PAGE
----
In this particular case, the combination of the hotel's available statutory remedy of initiating criminal process and arrest for nonpayment of a hotel bill with the custom of permitting a private hotel's attorney to act as state prosecutor, constitutes a delegation of sovereign power and gives rise to state action for purposes of 42 U.S.C. § 1983. The type of privilege here conferred bespeaks a series of activities initiation of criminal action, leading to arrest of a person and trial by private prosecutor which are "ordinarily associated with the state, thus requiring that its exercise be subjected to constitutional limitations," Parks v. "Mr. Ford," supra, 556 F.2d at 143, 145 (Adams, J., concurring).


The question of whether the character of the malicious prosecution alleged herein constitutes deprivation of rights under the Constitution and laws requires reference to the common law tort of malicious prosecution.

The tort of malicious prosecution has four elements under the law of New Jersey: (1) a criminal proceeding must have been instituted or continued by the defendant against the plaintiff; (2) terminated in favor of the accused; (3) with absence of probable cause for the charge; and (4) with malice (which may be inferred from lack of probable cause) or primary purpose other than bringing the offender to justice. Lind v. Schmid, 67 N.J. 255, 262, 337 A.2d 365, 368 (1975); Earl v. Winne, 14 N.J. 119, 134-135, 101 A.2d 535, 539-540 (1953); Prosser on Torts § 119 (4th ed. 1971). The plaintiffs have alleged facts which, if proven, support a cause of action at common law for malicious prosecution against the hotel, its manager and attorneys. The issue is to identify the point at which such conduct also becomes cognizable as a violation of federal civil rights.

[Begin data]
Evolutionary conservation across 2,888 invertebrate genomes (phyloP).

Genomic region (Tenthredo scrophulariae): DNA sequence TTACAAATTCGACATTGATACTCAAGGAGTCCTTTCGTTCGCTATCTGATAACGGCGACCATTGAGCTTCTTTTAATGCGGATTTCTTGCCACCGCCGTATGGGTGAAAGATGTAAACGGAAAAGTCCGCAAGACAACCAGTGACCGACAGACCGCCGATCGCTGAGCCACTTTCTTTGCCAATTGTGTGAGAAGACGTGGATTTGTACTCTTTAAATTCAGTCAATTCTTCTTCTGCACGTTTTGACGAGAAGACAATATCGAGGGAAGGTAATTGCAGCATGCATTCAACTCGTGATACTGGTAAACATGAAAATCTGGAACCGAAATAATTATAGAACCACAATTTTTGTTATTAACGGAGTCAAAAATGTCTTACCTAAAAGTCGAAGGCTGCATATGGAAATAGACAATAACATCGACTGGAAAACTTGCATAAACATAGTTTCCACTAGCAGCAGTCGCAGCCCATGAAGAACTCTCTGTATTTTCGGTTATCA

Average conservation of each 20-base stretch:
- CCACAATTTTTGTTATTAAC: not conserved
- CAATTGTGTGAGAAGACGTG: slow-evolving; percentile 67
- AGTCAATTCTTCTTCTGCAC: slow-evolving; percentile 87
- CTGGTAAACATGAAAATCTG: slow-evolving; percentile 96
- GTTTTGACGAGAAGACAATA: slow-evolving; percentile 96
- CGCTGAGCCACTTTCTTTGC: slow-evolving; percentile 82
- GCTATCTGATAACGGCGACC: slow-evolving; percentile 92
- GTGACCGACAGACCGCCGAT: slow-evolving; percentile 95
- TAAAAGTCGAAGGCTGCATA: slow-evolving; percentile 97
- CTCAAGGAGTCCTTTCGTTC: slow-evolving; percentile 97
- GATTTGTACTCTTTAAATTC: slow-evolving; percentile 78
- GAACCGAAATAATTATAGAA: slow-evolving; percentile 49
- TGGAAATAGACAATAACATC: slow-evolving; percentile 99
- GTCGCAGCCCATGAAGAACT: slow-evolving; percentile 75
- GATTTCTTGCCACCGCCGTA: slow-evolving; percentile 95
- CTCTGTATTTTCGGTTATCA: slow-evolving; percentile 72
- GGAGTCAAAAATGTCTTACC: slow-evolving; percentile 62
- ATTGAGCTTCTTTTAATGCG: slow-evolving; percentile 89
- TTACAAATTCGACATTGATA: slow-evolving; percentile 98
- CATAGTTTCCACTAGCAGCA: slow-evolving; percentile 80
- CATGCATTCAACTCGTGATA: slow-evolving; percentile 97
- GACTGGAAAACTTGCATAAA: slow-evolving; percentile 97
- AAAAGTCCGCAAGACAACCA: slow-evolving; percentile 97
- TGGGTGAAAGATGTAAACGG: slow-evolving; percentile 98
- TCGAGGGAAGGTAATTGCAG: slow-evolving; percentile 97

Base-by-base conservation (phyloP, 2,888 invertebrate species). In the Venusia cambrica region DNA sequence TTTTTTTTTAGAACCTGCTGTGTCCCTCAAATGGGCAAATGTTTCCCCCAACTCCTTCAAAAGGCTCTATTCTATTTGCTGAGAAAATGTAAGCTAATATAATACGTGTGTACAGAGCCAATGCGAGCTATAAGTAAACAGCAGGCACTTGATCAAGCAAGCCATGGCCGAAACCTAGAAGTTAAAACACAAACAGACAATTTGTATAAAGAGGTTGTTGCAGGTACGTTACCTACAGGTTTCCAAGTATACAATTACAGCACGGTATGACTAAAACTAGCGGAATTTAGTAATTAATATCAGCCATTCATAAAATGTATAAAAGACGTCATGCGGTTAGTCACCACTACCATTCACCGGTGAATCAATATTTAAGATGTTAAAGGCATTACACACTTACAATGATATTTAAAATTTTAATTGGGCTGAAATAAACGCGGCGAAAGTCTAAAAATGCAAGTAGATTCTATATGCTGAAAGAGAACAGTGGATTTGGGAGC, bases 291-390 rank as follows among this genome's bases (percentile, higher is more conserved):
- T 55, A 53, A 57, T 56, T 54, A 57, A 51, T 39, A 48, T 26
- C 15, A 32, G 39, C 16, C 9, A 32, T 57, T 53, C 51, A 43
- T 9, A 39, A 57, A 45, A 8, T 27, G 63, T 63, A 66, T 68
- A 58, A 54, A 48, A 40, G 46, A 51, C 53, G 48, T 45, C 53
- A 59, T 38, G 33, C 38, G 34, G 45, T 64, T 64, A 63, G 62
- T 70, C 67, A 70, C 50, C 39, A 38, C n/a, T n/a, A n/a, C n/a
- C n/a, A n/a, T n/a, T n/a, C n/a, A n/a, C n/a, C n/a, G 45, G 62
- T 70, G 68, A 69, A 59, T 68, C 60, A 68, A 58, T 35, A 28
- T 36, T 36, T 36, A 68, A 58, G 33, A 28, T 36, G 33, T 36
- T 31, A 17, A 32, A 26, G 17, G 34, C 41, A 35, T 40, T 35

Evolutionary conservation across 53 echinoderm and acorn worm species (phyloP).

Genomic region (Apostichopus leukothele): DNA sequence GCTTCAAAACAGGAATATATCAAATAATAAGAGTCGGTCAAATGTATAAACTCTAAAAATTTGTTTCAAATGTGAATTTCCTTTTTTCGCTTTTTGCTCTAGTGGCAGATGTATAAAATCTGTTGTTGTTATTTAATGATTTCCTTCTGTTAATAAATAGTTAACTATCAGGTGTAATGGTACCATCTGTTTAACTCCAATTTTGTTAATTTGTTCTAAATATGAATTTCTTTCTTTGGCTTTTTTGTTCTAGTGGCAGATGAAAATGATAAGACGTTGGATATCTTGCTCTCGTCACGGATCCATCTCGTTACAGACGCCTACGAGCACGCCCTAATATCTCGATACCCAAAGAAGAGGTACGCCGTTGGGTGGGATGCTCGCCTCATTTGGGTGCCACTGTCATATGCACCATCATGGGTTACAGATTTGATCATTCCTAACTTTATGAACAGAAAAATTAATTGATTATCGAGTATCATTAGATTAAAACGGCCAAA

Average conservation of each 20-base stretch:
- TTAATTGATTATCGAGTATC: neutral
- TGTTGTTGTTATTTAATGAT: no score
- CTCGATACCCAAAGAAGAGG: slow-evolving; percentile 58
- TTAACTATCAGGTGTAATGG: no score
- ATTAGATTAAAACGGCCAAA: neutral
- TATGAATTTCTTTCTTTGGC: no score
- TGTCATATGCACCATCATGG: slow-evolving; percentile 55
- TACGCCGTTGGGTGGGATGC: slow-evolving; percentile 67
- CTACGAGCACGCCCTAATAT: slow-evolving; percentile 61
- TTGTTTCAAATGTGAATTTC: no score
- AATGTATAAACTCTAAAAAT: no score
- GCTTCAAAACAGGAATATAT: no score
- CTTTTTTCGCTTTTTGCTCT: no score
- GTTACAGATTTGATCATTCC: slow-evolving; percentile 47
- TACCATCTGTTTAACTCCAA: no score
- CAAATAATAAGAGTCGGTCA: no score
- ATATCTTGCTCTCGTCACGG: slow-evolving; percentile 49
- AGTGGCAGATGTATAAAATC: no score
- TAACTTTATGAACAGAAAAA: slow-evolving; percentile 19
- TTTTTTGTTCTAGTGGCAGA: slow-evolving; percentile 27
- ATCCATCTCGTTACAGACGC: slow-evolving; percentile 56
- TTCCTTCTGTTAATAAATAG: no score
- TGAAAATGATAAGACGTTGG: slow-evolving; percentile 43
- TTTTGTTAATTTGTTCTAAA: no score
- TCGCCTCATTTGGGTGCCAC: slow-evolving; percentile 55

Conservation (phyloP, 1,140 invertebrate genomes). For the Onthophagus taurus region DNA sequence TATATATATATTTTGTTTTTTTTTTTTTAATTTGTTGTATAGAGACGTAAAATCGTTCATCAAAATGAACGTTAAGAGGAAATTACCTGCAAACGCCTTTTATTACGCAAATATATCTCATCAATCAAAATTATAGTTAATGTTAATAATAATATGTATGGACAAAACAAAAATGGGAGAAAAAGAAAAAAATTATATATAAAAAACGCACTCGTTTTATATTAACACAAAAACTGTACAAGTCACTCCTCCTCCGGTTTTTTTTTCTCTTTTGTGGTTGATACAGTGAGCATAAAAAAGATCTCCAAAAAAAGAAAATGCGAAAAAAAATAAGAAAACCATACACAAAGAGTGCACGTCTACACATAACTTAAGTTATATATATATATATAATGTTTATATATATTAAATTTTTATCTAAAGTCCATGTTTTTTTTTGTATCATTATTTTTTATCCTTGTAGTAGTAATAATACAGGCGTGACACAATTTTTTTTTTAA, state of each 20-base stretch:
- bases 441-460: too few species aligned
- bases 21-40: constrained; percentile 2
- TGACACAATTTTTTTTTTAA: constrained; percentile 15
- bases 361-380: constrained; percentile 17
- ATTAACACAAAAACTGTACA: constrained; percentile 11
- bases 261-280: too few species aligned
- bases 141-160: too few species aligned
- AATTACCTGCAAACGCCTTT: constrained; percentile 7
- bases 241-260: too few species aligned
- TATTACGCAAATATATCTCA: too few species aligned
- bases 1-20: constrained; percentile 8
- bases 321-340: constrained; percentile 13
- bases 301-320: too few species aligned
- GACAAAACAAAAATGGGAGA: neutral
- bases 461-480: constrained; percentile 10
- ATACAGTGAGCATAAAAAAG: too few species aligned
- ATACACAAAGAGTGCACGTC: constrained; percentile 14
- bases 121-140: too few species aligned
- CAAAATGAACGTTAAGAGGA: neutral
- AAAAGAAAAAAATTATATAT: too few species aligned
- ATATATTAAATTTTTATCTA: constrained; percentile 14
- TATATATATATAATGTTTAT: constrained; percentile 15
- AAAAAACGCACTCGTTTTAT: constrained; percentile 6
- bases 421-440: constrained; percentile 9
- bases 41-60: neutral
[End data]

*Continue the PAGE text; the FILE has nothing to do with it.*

The existence of a state tort remedy does not foreclose a supplementary federal civil rights remedy if a federal right is also invaded. Monroe v. Pape, 365 U.S. 167, 183, 81 S. Ct. 473, 5 L. Ed. 2d 492 (1961). Of course, certain simple torts, even if committed by a state officer and arguably implicating some liberty or property impairment, do not also constitute invasion of a federal *323 right.[10] Constitutional concerns arise when state action deprives a person of a status to which he is otherwise entitled at law; a liberty interest deriving its substance from state law may not be invaded absent the protections of due process.

Whether a person has a civil right to be free from malicious prosecution is a matter which has divided the courts. Many decisions indicate that generally the elements of malicious prosecution under color of state law may form the basis of a § 1983 claim.[11]

The recent decision in Jennings v. Shuman, 567 F.2d 1213, No. 76-2517 (3d Cir., November 30, 1977), settles the issue in the Third Circuit. The court found that a complaint alleging wrongful initiation of criminal process without probable cause, thereby affecting an arrest, with prosecutorial extortionate demands made subsequent to arrest, stated causes of action in tort for both malicious use of process (malicious prosecution) and malicious abuse of process under Pennsylvania law. The cause of action for malicious prosecution was barred by the statute of limitations, but a different limitations period governed the abuse of process charge at state law. The court found that the district court erred in dismissing the complaint, because the abuse of process claim constituted a cause of action under section 1983 since a constitutionally protected liberty interest was invaded. The opinion's rationale clearly indicates that the same result applies in the case of malicious prosecution and that even minimal detention will support this cause of action under section 1983:

The defendants argue that, although malicious use of process [malicious prosecution] is a constitutional tort in that plaintiff is unjustifiably deprived of liberty when falsely arrested, malicious abuse of process does not deprive the plaintiff of constitutional rights. We disagree.